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Self-replicating Trojan Hits Google’s Orkut

Researchers at the security company Symantec have reported that hackers are exploiting Google's social networking site Orkut to infect users' computers with a self-propagated Trojan, as reported by SC MAGZINE on February 26, 2008.

According to the security researchers, the Trojan spreads its infection by attacking those systems that are included in the Orkut users' list of friends. There, it downloads more malicious software in the attacking process. Symantec thinks that the cyber crook could inject yet another malicious payload next time.

Javier Santoyo, Senior Manager of Emerging Technologies, Symantec, said that previously, people encountered infected links embedded on social networking Websites but use of such sites to deliver a self-propagating worm is seen for the first time, as reported by SCMagazineUS on February 26, 2008.

Santoyo said that the infection from the Orkut starts when a person clicks an Orkut user's 'scrap' message that contains malicious link. On pressing enter for the Flash-like picture, the user is redirected to a malware-hosting Website containing a JavaScript code, which further dispatches malicious 'scrap' notes to all of the other users on the victim's buddy list.

Symantec researchers further said that the scrap utilizes Google domain links that help to avoid validation by Google's CAPTCHA, a scrambled distorted character code that Web operators use to prevent automatic introduction of data into different Web forms.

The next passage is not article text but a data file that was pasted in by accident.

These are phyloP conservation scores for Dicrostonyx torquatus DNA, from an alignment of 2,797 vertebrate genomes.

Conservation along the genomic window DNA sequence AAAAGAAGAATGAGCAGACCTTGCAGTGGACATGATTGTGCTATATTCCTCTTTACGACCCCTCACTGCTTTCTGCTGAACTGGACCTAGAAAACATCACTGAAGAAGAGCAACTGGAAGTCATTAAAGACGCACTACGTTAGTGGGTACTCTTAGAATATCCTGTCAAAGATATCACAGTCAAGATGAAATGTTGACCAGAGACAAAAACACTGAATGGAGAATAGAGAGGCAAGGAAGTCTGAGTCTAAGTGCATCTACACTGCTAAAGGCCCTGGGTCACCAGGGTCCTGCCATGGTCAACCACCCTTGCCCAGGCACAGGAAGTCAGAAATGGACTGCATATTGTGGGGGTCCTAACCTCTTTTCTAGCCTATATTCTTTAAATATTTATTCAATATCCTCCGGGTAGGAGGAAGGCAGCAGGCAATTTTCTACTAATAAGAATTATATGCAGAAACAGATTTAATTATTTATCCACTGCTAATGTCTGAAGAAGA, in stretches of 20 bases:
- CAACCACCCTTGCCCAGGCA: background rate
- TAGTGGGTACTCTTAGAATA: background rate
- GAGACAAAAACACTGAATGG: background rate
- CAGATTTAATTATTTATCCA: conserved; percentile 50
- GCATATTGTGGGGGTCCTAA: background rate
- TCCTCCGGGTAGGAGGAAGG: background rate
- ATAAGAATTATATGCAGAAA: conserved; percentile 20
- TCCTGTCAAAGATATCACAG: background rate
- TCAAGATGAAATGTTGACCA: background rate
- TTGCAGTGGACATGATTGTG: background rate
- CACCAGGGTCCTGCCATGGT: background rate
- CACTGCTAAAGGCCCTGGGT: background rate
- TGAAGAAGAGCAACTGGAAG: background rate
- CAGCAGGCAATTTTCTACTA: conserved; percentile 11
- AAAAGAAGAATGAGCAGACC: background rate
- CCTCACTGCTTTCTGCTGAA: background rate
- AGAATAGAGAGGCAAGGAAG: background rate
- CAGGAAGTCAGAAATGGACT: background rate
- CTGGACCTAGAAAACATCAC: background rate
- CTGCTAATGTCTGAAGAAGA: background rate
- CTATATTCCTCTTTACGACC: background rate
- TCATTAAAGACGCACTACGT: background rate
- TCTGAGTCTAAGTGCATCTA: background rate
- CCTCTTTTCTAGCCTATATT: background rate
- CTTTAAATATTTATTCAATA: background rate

According to researchers, the interesting part of the attack relates to the worm employing a request of redirection URL from a Google video film to point to the sinister site and get past the CAPTCHA validation.

With regard to the Portuguese language pop-up screen, Symantec found that it encourages the Orkut user to execute a Flash Player file, for instance, Instal_flash_player9.7.0.exe. But , in reality, the crafty URL loads the Trojan onto the system of the user.

Since the pop-up message is in Portuguese language, the infection appears to be limited to Brazil and some India-based computers. But, as the security threat itself uses a unique technique, it is important for people to know that the messages they receive from known people on sites for social networking might not necessarily be postings from them, researchers said.

Related article: Self-Changing malware Keeps Criminals Ahead of Protection Software

» SPAMfighter News - 3/6/2008

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